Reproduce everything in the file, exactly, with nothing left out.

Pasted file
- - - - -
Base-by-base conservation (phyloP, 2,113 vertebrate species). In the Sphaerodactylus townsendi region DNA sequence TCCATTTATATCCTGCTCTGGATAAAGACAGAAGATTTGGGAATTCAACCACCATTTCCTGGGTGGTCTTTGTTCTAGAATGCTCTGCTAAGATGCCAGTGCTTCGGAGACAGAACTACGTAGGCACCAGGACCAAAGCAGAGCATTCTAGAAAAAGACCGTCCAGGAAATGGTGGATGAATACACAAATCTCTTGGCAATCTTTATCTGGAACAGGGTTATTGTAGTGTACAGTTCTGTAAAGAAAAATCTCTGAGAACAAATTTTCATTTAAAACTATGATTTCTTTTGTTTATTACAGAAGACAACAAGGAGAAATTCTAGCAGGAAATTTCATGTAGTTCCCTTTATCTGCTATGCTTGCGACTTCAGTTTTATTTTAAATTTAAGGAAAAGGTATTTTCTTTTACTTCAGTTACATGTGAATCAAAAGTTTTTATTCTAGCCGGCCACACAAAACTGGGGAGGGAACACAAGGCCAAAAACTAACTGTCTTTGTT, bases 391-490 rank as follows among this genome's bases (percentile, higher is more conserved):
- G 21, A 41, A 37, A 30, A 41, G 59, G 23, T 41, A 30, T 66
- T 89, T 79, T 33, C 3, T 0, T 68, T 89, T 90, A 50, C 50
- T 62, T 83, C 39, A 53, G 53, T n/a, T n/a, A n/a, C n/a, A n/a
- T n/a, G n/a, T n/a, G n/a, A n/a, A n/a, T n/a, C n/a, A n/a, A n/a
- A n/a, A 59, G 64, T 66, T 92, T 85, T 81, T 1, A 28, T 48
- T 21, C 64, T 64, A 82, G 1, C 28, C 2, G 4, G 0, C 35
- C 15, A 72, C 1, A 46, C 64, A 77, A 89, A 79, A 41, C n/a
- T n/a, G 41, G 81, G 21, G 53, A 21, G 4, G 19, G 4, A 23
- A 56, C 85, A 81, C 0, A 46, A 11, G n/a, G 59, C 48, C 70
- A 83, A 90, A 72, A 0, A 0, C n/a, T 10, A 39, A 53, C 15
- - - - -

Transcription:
Base-by-base conservation (phyloP, 2,113 vertebrate species). In the Sphaerodactylus townsendi region DNA sequence TCCATTTATATCCTGCTCTGGATAAAGACAGAAGATTTGGGAATTCAACCACCATTTCCTGGGTGGTCTTTGTTCTAGAATGCTCTGCTAAGATGCCAGTGCTTCGGAGACAGAACTACGTAGGCACCAGGACCAAAGCAGAGCATTCTAGAAAAAGACCGTCCAGGAAATGGTGGATGAATACACAAATCTCTTGGCAATCTTTATCTGGAACAGGGTTATTGTAGTGTACAGTTCTGTAAAGAAAAATCTCTGAGAACAAATTTTCATTTAAAACTATGATTTCTTTTGTTTATTACAGAAGACAACAAGGAGAAATTCTAGCAGGAAATTTCATGTAGTTCCCTTTATCTGCTATGCTTGCGACTTCAGTTTTATTTTAAATTTAAGGAAAAGGTATTTTCTTTTACTTCAGTTACATGTGAATCAAAAGTTTTTATTCTAGCCGGCCACACAAAACTGGGGAGGGAACACAAGGCCAAAAACTAACTGTCTTTGTT, bases 391-490 rank as follows among this genome's bases (percentile, higher is more conserved):
- G 21, A 41, A 37, A 30, A 41, G 59, G 23, T 41, A 30, T 66
- T 89, T 79, T 33, C 3, T 0, T 68, T 89, T 90, A 50, C 50
- T 62, T 83, C 39, A 53, G 53, T n/a, T n/a, A n/a, C n/a, A n/a
- T n/a, G n/a, T n/a, G n/a, A n/a, A n/a, T n/a, C n/a, A n/a, A n/a
- A n/a, A 59, G 64, T 66, T 92, T 85, T 81, T 1, A 28, T 48
- T 21, C 64, T 64, A 82, G 1, C 28, C 2, G 4, G 0, C 35
- C 15, A 72, C 1, A 46, C 64, A 77, A 89, A 79, A 41, C n/a
- T n/a, G 41, G 81, G 21, G 53, A 21, G 4, G 19, G 4, A 23
- A 56, C 85, A 81, C 0, A 46, A 11, G n/a, G 59, C 48, C 70
- A 83, A 90, A 72, A 0, A 0, C n/a, T 10, A 39, A 53, C 15